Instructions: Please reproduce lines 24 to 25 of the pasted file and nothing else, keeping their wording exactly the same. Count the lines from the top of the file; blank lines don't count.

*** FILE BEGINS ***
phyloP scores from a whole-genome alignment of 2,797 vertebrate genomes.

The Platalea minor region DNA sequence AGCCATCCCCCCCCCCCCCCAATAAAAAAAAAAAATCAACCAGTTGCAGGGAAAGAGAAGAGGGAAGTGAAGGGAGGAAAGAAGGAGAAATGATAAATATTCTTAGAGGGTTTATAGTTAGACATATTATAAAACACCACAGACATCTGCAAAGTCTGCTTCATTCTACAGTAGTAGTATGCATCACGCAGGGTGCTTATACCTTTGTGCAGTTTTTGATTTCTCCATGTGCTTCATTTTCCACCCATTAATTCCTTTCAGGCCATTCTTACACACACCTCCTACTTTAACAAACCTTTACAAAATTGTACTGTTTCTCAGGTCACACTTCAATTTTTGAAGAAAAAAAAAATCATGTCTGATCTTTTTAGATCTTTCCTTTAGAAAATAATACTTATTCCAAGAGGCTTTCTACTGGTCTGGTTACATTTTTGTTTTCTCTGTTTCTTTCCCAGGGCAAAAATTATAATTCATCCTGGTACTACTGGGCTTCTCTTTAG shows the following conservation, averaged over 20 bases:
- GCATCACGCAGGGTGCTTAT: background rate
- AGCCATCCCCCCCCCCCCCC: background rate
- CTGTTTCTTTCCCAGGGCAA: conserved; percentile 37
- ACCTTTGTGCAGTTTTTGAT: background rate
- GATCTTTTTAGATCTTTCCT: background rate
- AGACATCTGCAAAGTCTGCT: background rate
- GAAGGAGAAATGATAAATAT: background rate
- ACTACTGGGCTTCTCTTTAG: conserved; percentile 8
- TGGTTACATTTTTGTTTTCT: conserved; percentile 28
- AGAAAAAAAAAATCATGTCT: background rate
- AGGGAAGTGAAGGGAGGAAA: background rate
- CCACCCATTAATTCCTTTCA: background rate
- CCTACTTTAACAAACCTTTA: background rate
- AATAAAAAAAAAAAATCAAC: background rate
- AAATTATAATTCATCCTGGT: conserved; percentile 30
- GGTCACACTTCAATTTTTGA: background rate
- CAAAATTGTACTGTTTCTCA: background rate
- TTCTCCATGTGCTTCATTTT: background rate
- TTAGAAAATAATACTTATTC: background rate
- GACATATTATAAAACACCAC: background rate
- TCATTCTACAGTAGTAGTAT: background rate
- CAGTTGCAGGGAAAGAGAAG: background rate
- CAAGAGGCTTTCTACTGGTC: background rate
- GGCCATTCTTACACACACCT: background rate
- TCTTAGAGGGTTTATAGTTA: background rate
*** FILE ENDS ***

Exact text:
- CAGTTGCAGGGAAAGAGAAG: background rate
- CAAGAGGCTTTCTACTGGTC: background rate